In conclusion, digital media plays a crucial part in people’s everyday lives, thus it has also impacted upon education.

Only time will tell whether children will continue chanting Pink Floyd’s classic “Another brick in the wall”, sitting behind a desk with four walls around them, or maybe learn by themselves from interactive Apps on tablets. One thing is sure – the digital world has changed society and school needs to adapt to the new pace of development, in order to still keep the attention of children and prepare them for life – and this will preferably happen with more visual content, interactive tools and personal contact through collaboration and group work.

The following video is my favourite one about education and changing the system:


I enjoyed writing a blog over the semester and may continue to do it. It has been a fascinating experience and I got acquainted with numerous other blogs and writings. This allowed me to gain more in-depth knowledge of the subject, learn new and interesting facts and get to find out about more platforms and opportunities. So in personal practice and experience, I can conclude that blogging has a positive effect on the learning of an individual.

Thank you very much for reading, I hope you’ve enjoyed it!



Educational Blogging

Blog – according to the Oxford dictionary, it is defined as “a personal website or web page on which an individual records opinions, links to other sites, etc. on a regular basis”. Coming from the words ‘web’ and ‘log’, it is essentially a regular post uploaded online.




With the advance of new technology and the Internet, the public has transformed from a consumer (just taking in information, not giving feedback) to a creator or a contributor. User-generated content is rising (Pewinternet), making it possible to people to express their opinions, expand their social networks. And according to a Pewinternet statistic, 14% of users who create content are bloggers.

Naturally, this type of writing has been adopted also in education – in fact, this blog is my coursework for the Digital media platforms and practices module at my university.


As the table shows, 40% of surveyed teachers said that they make students develop and write in websites, wiki and blogs. In the same research 64% of the English/languages educators informed that digital tools have made teaching writing easier than it was before – it shows the way students are thinking and it encourages them to edit their own and their friends’ writing, thus improving their skills through practice.

Also, according to responses by students in this article, many of them would not have an issue turning in a poor paper to their tutor, however, if they know their peers are going to be able to read what they have written online, pupils will do their best. This contributes to the general quality of writing.

Since blogs feature a person’s chosen angle on a topic and their own opinions, children would generally be more interested in reading around the subject – something that cannot always happen with regular essays, hand-written on paper. Keeping a blog will thus be helpful in order for the students to deepen their knowledge on the specific subject and think of creative ways of expanding the content and enhancing the reader-experience with enjoyable varieties of media.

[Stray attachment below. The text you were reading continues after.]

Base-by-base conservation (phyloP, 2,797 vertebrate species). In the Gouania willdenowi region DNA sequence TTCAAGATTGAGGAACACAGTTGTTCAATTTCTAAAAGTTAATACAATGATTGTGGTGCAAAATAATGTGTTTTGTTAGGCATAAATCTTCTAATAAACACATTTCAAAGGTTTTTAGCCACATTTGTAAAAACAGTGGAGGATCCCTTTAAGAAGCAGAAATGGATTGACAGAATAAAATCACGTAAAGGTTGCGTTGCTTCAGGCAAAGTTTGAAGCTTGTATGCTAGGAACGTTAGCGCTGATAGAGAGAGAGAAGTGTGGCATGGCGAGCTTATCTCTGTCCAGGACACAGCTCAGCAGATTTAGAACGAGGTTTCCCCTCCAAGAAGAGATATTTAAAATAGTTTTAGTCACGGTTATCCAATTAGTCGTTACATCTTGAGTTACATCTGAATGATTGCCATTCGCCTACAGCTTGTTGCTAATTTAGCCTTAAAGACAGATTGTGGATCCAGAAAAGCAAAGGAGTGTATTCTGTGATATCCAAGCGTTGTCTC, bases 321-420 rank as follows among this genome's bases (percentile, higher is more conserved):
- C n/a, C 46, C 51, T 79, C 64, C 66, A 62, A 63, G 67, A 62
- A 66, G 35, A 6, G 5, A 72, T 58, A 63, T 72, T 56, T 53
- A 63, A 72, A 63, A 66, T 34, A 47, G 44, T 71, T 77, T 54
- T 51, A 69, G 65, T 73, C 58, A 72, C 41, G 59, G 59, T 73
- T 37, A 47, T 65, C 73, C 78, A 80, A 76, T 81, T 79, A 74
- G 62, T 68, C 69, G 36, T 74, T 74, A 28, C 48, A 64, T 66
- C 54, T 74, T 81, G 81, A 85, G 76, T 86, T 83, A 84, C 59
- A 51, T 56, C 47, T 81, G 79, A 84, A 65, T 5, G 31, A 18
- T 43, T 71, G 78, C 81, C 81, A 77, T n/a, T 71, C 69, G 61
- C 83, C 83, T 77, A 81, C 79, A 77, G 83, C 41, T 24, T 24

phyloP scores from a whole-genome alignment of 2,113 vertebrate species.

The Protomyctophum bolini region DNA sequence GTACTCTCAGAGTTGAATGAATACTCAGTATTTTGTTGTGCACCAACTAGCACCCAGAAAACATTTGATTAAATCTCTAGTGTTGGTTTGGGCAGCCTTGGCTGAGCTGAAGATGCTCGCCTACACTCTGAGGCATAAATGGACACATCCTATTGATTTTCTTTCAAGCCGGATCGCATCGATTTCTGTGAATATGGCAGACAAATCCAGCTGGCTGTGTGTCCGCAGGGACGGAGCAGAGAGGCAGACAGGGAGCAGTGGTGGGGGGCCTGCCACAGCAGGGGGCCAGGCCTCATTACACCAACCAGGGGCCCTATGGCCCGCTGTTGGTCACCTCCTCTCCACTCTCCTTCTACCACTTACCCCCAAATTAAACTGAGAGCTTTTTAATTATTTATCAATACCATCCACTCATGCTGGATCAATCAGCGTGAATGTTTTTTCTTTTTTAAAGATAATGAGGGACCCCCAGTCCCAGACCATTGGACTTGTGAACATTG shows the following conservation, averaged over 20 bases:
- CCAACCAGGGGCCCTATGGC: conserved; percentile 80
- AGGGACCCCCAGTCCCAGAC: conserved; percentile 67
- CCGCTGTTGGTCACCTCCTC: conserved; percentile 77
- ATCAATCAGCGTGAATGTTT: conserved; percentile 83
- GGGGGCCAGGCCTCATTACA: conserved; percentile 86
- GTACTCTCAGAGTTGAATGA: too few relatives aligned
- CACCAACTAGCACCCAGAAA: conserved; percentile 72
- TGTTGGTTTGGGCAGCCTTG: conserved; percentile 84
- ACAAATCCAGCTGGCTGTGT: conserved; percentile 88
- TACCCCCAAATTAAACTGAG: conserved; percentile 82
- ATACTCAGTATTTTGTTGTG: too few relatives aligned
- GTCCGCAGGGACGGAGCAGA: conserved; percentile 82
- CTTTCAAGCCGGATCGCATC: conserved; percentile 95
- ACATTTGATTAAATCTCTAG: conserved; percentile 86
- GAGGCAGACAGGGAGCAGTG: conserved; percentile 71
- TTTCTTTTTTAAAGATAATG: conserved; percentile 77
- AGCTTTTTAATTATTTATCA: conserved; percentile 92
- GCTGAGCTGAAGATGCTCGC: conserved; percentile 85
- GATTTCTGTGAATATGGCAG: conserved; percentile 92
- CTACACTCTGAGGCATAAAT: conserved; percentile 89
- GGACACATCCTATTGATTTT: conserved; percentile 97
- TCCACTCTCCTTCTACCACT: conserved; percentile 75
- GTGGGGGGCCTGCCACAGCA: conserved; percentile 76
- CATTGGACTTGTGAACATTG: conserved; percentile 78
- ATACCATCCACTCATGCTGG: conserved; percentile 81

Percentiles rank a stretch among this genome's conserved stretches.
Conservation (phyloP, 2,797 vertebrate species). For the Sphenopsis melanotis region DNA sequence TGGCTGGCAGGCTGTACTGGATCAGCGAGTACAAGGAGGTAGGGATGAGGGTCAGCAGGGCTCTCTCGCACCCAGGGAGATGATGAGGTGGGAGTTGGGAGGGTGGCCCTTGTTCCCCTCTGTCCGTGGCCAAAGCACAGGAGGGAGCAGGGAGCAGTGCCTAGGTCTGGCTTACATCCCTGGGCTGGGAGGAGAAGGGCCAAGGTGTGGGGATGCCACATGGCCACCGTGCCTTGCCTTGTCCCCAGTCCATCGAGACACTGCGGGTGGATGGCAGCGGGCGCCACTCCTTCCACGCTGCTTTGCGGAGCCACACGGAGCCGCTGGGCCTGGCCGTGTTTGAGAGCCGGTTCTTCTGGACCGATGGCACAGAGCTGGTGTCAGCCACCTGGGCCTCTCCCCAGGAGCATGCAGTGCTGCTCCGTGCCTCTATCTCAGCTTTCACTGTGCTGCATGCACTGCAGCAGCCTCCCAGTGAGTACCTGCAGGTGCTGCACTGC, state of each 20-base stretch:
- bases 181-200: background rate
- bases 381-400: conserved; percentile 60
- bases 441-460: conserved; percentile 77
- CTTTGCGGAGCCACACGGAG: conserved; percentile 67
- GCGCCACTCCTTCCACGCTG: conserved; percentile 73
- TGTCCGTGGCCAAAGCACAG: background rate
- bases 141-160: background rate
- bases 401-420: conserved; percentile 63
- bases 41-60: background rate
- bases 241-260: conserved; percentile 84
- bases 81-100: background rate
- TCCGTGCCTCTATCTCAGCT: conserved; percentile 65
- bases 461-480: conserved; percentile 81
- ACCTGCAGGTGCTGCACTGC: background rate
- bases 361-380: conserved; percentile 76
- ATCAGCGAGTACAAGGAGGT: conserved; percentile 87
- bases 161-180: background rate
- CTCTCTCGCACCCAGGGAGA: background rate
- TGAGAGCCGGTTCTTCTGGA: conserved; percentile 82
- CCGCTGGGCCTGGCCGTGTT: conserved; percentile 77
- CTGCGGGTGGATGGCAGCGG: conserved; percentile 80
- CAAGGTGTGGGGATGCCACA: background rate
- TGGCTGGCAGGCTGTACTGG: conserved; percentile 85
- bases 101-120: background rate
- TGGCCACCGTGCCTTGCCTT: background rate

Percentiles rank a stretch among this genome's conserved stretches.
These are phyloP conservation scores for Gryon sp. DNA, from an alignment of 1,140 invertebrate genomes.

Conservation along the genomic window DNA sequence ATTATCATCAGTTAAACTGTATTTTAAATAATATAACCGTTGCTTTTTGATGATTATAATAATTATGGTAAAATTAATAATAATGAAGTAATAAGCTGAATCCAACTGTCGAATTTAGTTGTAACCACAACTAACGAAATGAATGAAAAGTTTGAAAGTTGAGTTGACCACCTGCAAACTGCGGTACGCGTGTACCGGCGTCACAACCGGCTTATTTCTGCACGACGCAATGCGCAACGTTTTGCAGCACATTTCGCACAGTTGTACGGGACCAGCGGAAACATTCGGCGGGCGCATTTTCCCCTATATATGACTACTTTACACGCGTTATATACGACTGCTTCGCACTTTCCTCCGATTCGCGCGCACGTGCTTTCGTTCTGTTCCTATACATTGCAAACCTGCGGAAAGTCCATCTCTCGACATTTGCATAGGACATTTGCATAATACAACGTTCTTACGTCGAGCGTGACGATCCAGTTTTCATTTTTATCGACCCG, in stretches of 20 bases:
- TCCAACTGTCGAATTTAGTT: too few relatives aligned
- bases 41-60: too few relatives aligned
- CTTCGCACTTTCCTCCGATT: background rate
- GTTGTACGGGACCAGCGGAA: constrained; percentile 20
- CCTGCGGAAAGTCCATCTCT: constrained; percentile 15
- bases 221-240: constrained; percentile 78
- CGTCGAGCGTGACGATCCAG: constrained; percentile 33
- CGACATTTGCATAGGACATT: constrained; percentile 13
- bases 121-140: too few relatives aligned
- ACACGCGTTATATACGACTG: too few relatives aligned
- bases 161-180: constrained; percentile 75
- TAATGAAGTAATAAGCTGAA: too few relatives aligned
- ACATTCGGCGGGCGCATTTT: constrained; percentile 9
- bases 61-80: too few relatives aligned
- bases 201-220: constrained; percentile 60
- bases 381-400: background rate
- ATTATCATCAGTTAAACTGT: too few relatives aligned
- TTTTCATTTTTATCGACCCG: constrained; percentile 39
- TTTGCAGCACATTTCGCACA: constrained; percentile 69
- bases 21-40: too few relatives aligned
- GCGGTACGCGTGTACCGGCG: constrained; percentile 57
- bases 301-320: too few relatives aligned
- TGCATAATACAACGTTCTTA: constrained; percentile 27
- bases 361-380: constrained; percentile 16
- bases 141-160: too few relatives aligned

Examples for blogs with creative topics and presentation are of some of my course mates: Ana’s focuses on consumer generated content, Robert’s, whose topic is books and Iulia’s, which centres on travel.



Further reading

Collaboration and group work


As discussed in our lecture about collaboration, making decisions together and working in groups gives better end results – the arithmetic average of all the guesses in the lecture hall about the number of liquorice candy in a jar is a lot closer than more than 90% of the individual ones. That is why cooperation is important – more opinions will be heard, bringing more diversity and urging students to seek compromises. Also, a written submission or a proposal by one person can trigger an idea in someone else’s head and they can then elaborate further on it, bringing more depth to the final result.

Blogging is one way of making students work together in groups. This guide to group blogging in WordPress is very useful and shows how to establish a blog of this kind. Blogger has the same function. People can have different roles, separated in hierarchy – the administrator is the blog owner, the authors can publish their posts in it and contributors can submit their writing to the administrator for review. If the teacher of the class assumes the highest rank, they can monitor the work process, seeing the amount and quality of work each member submits. That is why it is of benefit that in a blogging group work everyone participates and contributes to the overall achievement. By following the progress, an educator can fairly distribute marks between students.

Google Docs is also a good way of working in a group with classmates – documents are easily shareable, anyone can edit them. As well as blogging, people can contribute from their own houses and whenever it is suitable for them. The chat at the side allows for quick discussions of posted material.

Overall, collaboration skills are crucial in our society and digital media is making group work simpler for students – thus they are more easily learning to work as a team.




Further reading:

Thought about the future: Digital Aristotle

This is a very interesting video, focusing on ideas about the future of education. It suggests that an AI software is created, helping students with their education by an appropriate selection of learning material from a virtual library.

It is quite a thought-provoking idea. Many will argue that human contact should not be lost and kids should learn from an actual living person. Others may bring up arguments that today’s school system has many flaws and is too teacher-centric – a digital programme only focuses on the child and its personal needs, thus making it more suitable for teaching purposes.


It may solve the problems of standard exams – people have different learning habits, pace. Some are better at writing, some at speaking.